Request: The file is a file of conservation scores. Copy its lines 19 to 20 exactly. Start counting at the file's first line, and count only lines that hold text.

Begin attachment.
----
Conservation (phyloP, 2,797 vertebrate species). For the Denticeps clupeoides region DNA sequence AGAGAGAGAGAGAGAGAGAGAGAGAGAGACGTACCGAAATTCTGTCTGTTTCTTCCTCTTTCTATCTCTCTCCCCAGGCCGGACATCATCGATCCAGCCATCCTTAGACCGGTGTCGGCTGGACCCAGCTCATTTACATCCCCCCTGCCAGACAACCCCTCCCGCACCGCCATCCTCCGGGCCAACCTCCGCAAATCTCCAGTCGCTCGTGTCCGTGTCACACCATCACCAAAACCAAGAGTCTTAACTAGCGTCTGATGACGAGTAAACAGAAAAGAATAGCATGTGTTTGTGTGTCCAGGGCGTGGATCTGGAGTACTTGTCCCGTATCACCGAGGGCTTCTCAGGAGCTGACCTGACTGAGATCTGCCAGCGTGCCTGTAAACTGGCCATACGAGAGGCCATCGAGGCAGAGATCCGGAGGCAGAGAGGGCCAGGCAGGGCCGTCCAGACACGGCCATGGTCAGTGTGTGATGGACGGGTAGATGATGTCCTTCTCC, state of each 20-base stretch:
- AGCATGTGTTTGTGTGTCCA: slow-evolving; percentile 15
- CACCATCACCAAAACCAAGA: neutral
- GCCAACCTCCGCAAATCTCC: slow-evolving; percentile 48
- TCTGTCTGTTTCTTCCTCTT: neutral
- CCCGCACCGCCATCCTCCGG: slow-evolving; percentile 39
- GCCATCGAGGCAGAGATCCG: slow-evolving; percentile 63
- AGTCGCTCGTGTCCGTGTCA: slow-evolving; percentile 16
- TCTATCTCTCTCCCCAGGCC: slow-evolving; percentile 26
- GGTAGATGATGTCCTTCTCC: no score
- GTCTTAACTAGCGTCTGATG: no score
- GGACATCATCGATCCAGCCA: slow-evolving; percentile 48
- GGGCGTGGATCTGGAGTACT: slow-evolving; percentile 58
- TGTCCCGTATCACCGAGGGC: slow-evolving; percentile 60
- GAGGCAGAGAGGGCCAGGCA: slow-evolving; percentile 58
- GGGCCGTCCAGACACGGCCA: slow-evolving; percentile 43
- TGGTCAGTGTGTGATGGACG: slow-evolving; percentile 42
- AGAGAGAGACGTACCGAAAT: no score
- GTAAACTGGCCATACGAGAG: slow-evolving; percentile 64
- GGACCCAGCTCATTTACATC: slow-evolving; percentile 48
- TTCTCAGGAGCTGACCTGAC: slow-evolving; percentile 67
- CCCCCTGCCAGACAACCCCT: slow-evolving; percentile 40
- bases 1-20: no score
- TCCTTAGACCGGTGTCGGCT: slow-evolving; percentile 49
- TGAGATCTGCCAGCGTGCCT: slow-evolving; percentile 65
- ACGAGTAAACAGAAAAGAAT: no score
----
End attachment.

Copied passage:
- GTAAACTGGCCATACGAGAG: slow-evolving; percentile 64
- GGACCCAGCTCATTTACATC: slow-evolving; percentile 48